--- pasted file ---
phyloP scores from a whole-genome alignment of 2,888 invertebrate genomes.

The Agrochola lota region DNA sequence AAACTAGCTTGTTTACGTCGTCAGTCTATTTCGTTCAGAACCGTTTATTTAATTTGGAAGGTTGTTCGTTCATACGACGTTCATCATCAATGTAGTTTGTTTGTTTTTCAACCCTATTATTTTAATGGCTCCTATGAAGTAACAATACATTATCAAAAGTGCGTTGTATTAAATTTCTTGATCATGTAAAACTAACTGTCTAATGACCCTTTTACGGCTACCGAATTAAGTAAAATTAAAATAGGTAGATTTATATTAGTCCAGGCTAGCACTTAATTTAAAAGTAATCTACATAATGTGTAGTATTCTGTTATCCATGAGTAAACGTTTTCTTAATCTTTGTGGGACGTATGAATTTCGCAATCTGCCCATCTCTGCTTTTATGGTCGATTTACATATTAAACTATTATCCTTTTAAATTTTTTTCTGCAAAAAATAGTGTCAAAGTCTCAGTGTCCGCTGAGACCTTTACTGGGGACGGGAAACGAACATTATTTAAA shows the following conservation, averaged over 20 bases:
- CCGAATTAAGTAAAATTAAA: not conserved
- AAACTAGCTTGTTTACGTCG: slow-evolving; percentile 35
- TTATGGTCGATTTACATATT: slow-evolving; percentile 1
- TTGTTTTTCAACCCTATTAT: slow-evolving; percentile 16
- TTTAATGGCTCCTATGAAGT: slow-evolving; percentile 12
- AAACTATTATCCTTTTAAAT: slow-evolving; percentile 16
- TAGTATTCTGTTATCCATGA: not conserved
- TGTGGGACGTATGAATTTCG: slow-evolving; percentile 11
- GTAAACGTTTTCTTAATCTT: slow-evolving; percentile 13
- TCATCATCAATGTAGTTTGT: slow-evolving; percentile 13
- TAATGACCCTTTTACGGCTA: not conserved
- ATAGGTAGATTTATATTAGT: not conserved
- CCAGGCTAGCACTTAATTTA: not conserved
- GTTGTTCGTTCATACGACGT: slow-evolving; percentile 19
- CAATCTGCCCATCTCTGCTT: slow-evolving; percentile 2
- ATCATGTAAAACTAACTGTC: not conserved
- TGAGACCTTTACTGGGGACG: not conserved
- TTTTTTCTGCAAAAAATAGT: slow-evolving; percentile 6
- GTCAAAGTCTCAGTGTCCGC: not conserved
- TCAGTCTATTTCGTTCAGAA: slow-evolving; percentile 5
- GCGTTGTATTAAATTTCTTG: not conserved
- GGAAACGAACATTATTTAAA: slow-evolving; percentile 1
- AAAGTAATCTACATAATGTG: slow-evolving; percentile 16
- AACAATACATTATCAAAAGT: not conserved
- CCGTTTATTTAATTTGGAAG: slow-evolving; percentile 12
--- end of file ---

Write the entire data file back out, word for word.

phyloP scores from a whole-genome alignment of 2,888 invertebrate genomes.

The Agrochola lota region DNA sequence AAACTAGCTTGTTTACGTCGTCAGTCTATTTCGTTCAGAACCGTTTATTTAATTTGGAAGGTTGTTCGTTCATACGACGTTCATCATCAATGTAGTTTGTTTGTTTTTCAACCCTATTATTTTAATGGCTCCTATGAAGTAACAATACATTATCAAAAGTGCGTTGTATTAAATTTCTTGATCATGTAAAACTAACTGTCTAATGACCCTTTTACGGCTACCGAATTAAGTAAAATTAAAATAGGTAGATTTATATTAGTCCAGGCTAGCACTTAATTTAAAAGTAATCTACATAATGTGTAGTATTCTGTTATCCATGAGTAAACGTTTTCTTAATCTTTGTGGGACGTATGAATTTCGCAATCTGCCCATCTCTGCTTTTATGGTCGATTTACATATTAAACTATTATCCTTTTAAATTTTTTTCTGCAAAAAATAGTGTCAAAGTCTCAGTGTCCGCTGAGACCTTTACTGGGGACGGGAAACGAACATTATTTAAA shows the following conservation, averaged over 20 bases:
- CCGAATTAAGTAAAATTAAA: not conserved
- AAACTAGCTTGTTTACGTCG: slow-evolving; percentile 35
- TTATGGTCGATTTACATATT: slow-evolving; percentile 1
- TTGTTTTTCAACCCTATTAT: slow-evolving; percentile 16
- TTTAATGGCTCCTATGAAGT: slow-evolving; percentile 12
- AAACTATTATCCTTTTAAAT: slow-evolving; percentile 16
- TAGTATTCTGTTATCCATGA: not conserved
- TGTGGGACGTATGAATTTCG: slow-evolving; percentile 11
- GTAAACGTTTTCTTAATCTT: slow-evolving; percentile 13
- TCATCATCAATGTAGTTTGT: slow-evolving; percentile 13
- TAATGACCCTTTTACGGCTA: not conserved
- ATAGGTAGATTTATATTAGT: not conserved
- CCAGGCTAGCACTTAATTTA: not conserved
- GTTGTTCGTTCATACGACGT: slow-evolving; percentile 19
- CAATCTGCCCATCTCTGCTT: slow-evolving; percentile 2
- ATCATGTAAAACTAACTGTC: not conserved
- TGAGACCTTTACTGGGGACG: not conserved
- TTTTTTCTGCAAAAAATAGT: slow-evolving; percentile 6
- GTCAAAGTCTCAGTGTCCGC: not conserved
- TCAGTCTATTTCGTTCAGAA: slow-evolving; percentile 5
- GCGTTGTATTAAATTTCTTG: not conserved
- GGAAACGAACATTATTTAAA: slow-evolving; percentile 1
- AAAGTAATCTACATAATGTG: slow-evolving; percentile 16
- AACAATACATTATCAAAAGT: not conserved
- CCGTTTATTTAATTTGGAAG: slow-evolving; percentile 12